Sentiment represents an appeal to emotions with an assumption that life and literature are linked. Not through a depiction of reality but an interactive experience that involves the reader’s imagination and immersion in literary emotions, to bring forth active physical ones. The writer would use both reflection and rational opinion, head and heart, knowledge and imagination to immerse the reader in the fictional world. Communication of sentiment would then be expressed in the novel through tears, sighs, blushes, and hesitation. Taken in isolation these are just expressions, whether the emotion continues depends on the context and what preceded this reaction. Emotions are therefore part of a sequence that begins with a stimulus, an effect on the character and a result. For a reader, gauging and responding to a character’s emotions are important for understanding the plot of a novel, which is often driven by the conflicting desires of the characters.

There are various types of emotions relating to reader responses according to Vera Nunning. Narrative emotions involve the readers’ direct response to the characters and story, this includes empathy, sympathy and pity. The reader needs to put themselves in the place of the character using the thoughts, beliefs, feelings and opinions stated in the internal monologue, indirect discussion or as a narrator directly involved in the action. Biographical emotions are relived emotions experienced by the reader and can be therapeutic, improving coping methods for dealing with emotions. By making the reader interpret and supply their own emotional experiences, the story becomes more convincing and real. Aesthetic emotions are a cognitive response to the style, rhythm and language of the story. This can take the form of nonconventional metaphors and the choice of words used by the author.

Sterne begins his tale with Yorick meeting a monk at Calais and at first sight determining not to give him anything. He attributes the humours, or bodily fluids that were thought to govern the emotions, to nothing more than the ebb and flow of the moon which governs the tides, as if he had no conscious control over his actions. Using the moon’s cycle as a metaphor for his moods, or humours, it is unusual but it does align his feelings with nature and natural instinct. Hobbes suggests our natural instinct is not to do anything that would not benefit us (self-interest) and as he is just starting out on his journey Yorick’s instinct is to hold onto his money.

When Yorick meets the monk there is a narrative pause in his journey, to emphasize the emotion and allow the reader to consider and respond. He gives a description of the figure of the monk, his dress and his demeanour. The request for money he states in only a few words, before returning to the character of the monk, his grace and humility. This sets up the conflict between the two characters inviting the reader to judge whether Yorick is being unreasonable in refusing to give any money. It is not the monk’s physical appearance that is the stimulus for the emotion but the act of requesting money. However, it does form part of the story as it will help the reader determine if he deserves the gift.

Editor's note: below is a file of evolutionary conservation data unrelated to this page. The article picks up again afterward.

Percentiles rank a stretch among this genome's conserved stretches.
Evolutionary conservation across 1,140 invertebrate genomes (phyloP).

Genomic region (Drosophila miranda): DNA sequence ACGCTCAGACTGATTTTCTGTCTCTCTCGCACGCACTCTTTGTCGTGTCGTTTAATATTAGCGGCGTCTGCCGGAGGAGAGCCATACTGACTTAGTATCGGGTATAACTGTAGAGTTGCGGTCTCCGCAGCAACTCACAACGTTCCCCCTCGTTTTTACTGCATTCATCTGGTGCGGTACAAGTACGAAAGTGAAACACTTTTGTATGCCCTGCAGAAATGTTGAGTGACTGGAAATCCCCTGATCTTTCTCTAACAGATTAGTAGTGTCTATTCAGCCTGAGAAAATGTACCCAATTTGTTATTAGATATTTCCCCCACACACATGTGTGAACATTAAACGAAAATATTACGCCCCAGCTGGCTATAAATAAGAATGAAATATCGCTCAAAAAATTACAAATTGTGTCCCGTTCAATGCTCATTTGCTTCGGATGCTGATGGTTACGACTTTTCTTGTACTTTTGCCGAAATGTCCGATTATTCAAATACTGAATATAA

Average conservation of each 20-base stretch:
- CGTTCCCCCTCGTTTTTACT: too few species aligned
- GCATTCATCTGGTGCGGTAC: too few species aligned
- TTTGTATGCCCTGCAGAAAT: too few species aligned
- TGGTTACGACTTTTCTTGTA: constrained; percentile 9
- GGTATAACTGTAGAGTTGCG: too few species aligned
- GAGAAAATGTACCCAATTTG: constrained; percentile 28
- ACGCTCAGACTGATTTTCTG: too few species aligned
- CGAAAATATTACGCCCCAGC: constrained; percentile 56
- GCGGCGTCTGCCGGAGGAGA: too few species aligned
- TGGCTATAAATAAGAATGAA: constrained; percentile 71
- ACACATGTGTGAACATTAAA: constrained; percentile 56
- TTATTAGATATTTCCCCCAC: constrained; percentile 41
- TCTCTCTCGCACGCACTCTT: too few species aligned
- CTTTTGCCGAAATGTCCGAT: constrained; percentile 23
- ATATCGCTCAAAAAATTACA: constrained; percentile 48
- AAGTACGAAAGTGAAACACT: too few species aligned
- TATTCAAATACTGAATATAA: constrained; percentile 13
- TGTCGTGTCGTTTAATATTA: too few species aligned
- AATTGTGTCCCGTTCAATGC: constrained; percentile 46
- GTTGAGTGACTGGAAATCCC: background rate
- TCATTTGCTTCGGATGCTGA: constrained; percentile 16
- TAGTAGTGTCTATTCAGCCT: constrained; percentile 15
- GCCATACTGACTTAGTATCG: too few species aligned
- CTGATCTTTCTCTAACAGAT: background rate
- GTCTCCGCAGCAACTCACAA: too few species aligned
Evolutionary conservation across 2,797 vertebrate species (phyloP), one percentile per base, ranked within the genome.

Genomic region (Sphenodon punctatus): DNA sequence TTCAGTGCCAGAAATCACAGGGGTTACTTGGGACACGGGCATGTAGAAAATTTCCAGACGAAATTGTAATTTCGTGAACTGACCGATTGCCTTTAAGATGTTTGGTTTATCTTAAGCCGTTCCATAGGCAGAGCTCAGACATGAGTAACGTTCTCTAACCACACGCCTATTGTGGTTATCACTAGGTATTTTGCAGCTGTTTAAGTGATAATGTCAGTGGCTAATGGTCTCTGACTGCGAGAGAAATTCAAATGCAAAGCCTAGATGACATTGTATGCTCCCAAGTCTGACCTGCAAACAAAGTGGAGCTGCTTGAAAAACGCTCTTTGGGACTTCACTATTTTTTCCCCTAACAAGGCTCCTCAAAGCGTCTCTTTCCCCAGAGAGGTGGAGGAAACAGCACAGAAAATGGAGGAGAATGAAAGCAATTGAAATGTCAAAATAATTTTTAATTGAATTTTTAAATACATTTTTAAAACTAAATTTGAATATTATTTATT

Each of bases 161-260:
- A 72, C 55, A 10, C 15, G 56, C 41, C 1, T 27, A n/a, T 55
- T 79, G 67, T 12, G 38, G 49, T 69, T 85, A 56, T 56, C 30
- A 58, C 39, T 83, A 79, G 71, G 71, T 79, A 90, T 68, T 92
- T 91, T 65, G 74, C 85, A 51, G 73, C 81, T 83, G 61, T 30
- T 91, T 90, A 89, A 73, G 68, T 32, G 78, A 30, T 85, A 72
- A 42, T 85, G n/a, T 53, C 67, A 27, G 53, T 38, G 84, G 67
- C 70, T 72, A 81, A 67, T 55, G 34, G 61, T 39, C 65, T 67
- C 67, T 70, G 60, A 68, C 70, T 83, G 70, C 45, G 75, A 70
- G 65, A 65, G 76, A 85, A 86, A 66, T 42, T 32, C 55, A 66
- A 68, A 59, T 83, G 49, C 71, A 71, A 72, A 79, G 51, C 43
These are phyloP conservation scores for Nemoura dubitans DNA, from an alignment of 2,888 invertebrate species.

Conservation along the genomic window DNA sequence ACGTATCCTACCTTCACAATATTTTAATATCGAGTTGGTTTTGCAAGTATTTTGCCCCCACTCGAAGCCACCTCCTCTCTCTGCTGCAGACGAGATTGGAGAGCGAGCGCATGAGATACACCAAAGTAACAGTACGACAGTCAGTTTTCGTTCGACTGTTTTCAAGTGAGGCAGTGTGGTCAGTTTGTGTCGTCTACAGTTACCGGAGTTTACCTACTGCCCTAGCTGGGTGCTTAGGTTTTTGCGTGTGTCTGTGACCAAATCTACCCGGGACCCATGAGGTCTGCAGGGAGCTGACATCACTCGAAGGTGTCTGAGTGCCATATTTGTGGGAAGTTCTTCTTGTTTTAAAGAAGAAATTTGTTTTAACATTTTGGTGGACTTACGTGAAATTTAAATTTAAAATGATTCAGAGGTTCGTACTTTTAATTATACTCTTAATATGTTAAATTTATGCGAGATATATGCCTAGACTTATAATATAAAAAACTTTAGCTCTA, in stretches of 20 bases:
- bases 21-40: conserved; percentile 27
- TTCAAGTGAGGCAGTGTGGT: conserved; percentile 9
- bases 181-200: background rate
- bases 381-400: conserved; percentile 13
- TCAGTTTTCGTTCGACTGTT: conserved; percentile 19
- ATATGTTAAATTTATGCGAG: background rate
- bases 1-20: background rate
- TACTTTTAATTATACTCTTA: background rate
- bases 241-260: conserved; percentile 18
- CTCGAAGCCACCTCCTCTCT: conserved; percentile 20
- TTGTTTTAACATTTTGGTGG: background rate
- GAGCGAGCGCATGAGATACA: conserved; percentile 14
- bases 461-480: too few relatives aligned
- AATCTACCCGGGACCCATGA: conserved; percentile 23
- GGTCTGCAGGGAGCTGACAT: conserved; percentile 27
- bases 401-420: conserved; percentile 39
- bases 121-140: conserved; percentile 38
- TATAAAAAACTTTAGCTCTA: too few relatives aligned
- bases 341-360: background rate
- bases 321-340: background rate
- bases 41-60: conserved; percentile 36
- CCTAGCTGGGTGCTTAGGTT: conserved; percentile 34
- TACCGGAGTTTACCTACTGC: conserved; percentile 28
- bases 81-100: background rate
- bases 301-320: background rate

Yorick explains that if the monk had been of the order of mercy and not St Francis then he would have given him money. As the Franciscans are a Catholic order this may hint at an anti-Catholic bias which will become more prominent at the end of the century. He also explains the monk showed no resentment, even when Yorick distinguished between those who earned their bread and those who ate the bread of other people. The suggestion is that he is a beggar and does not deserve the money. When the monk has left, Yorick feels guilty about his ungracious words. He relives the incident in his memory and determines that even though he has behaved badly he will learn from his mistakes and by extension so will the reader.

When Yorick meets the monk again he gives him his snuff box by way of a peace offering for using him unkindly. The monk blushes as red as scarlet and graciously replied that he did not use him unkindly. When the lady defends Yorick, he blushes and suggests the reason for this he leaves other people to analyse. Descriptions of bodily reactions from which the reader deduces the feelings being expressed were common in sentimental novels. As readers we assume Yorick is embarrassed and ashamed of his conduct, he acknowledges that he has been unkind and with no provocation. The monk suggests it was his indiscretion, due to his zeal in raising money for a worthy cause. The lady and Yorick argue that he was not to blame. Yorick describes the contention as sweet and pleasurable as they all profess humility and deference in this situation. They exchange snuff boxes and the monk leaves.

The snuff box then becomes a prize possession and something to reflect on, a reminder to regulate his own behaviour and be courteous. When he returns to Calais he finds that the monk has died and is buried in a small cemetery belonging to the convent. When he visits the grave, he finds nettles growing at its head and plucks them out. He describes them as all striking together forcefully on his affections causing him to burst into a flood of tears. This outpouring of emotions he refers to as the weakness of a woman and begs the world to pity him not smile at his sensitive feelings.

Janet Todd has suggested the sentimental novel moralizes more than it analyses with no emphasis on any one emotion but looking at the common feelings shared by the reader and the protagonist. The Sentimental Journey meanders through the country with Yorick meeting different people, expressing empathy and sorrow ending with the fille de chambre. Unfortunately, Sterne did not get to write about his travels in Italy as he died before the novel was finished.